Once again, the GMAT is never going to test simply a split of personal vs. demonstrative pronouns --- that would be too difficult, too subtle, to be a deciding split all by itself. BUT, notice that the personal pronouns only appear in answer choices that are incorrect for other reasons. If you understand this point, it will make you more efficient at spotting wrong answers and eliminating them.

Does all this make sense?

Mike :-)
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Re: Last year, land values in most parts of the pinelands rose almost so  [#permalink]

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New post 29 Jun 2010, 19:48
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seekmba wrote:
Can someone provide a detailed explanation of why D and not E?


I'm just trying to explain why not E....

"Last year, land values in most parts of the pinelands rose almost as fast as, and in some parts even faster than what they did outside the pinelands. "

Notice there is a missing comma after "than."
Iimagine the comma and remove modifying clause:

"Last year, land values in most parts of the pinelands rose almost as fast as what they did outside the pinelands. "

Now remove preposition "of":

"Last year, land values rose almost as fast as what they did outside the pinelands."

Does this sentence sound correct to you still?

No.... That's why D
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Re: Last year, land values in most parts of the pinelands rose almost so  [#permalink]

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New post 27 Oct 2008, 10:30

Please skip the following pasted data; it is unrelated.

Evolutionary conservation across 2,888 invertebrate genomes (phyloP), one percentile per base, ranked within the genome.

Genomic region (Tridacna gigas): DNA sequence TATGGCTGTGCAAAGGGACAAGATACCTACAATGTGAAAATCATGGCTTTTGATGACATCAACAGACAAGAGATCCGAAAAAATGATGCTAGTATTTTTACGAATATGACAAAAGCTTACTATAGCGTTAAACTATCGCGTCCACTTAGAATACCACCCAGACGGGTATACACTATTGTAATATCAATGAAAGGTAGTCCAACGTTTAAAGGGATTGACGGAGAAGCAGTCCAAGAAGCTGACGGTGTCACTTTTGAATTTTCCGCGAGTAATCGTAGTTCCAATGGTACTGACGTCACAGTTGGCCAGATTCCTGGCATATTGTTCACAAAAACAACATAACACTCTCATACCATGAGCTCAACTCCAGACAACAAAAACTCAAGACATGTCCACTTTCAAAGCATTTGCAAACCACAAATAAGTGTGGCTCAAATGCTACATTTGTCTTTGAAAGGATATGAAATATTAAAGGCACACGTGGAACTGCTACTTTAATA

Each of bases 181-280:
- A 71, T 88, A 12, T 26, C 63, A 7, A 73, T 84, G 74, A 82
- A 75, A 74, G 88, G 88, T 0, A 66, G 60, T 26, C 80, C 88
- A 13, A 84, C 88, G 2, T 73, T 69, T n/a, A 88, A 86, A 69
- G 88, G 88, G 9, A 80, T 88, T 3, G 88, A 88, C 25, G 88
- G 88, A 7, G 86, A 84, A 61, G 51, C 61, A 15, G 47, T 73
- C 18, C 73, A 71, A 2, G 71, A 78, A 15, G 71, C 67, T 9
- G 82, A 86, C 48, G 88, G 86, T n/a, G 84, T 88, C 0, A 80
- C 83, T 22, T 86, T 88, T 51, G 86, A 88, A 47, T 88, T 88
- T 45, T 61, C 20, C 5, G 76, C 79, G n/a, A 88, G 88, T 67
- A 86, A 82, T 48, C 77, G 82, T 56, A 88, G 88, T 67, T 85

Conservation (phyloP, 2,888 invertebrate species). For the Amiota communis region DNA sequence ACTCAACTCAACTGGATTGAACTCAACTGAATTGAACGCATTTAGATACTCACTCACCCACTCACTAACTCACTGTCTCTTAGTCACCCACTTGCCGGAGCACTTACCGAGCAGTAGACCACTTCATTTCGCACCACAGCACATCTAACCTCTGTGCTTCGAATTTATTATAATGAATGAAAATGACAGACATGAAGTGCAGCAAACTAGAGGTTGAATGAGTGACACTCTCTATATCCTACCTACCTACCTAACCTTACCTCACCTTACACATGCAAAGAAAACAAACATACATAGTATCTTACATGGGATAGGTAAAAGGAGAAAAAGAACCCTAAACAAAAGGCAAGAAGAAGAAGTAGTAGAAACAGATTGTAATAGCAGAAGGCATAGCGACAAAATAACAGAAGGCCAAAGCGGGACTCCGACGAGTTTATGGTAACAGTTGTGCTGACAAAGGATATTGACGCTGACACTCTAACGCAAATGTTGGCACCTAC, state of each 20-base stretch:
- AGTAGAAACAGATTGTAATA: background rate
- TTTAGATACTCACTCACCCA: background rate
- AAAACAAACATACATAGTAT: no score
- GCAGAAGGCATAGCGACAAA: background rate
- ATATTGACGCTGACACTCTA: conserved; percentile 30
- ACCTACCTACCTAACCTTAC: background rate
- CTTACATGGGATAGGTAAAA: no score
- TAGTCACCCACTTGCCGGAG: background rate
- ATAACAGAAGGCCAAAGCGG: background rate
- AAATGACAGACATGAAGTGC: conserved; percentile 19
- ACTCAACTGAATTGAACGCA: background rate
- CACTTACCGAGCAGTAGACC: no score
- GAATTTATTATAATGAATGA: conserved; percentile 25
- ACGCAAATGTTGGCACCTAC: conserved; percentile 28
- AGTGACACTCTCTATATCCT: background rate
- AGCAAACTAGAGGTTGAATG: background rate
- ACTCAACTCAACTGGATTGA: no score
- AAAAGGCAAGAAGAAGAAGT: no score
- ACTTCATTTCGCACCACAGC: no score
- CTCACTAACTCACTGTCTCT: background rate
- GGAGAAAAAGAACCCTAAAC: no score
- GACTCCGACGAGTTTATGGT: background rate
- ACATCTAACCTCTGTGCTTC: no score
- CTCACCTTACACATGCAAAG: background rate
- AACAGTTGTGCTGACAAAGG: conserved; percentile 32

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GODSPEED wrote:
Last year, land values in most parts of the pinelands rose almost so fast, and in some parts even faster than what they did outside the pinelands.

(A) so fast, and in some parts even faster than what they did
(B) so fast, and in some parts even faster than, those
(C) as fast, and in some parts even faster than, those
(D) as fast as, and in some parts even faster than, those
(E) as fast as, and in some parts even faster than what they did

I'm getting D...

Narrow down to D and E because the idiom requires "as fast as".
Eliminate E, because it implies that the whole phrase "land values in most parts of the pinelands" are also rising outside the pinelands, which is a contradiction.
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Comparisons  [#permalink]

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New post 28 Jul 2014, 12:31
From OG Verbal 2:
Last year, land values in most parts of the pinelands rose almost so fast, and in some parts even faster than what they did outside the pinelands.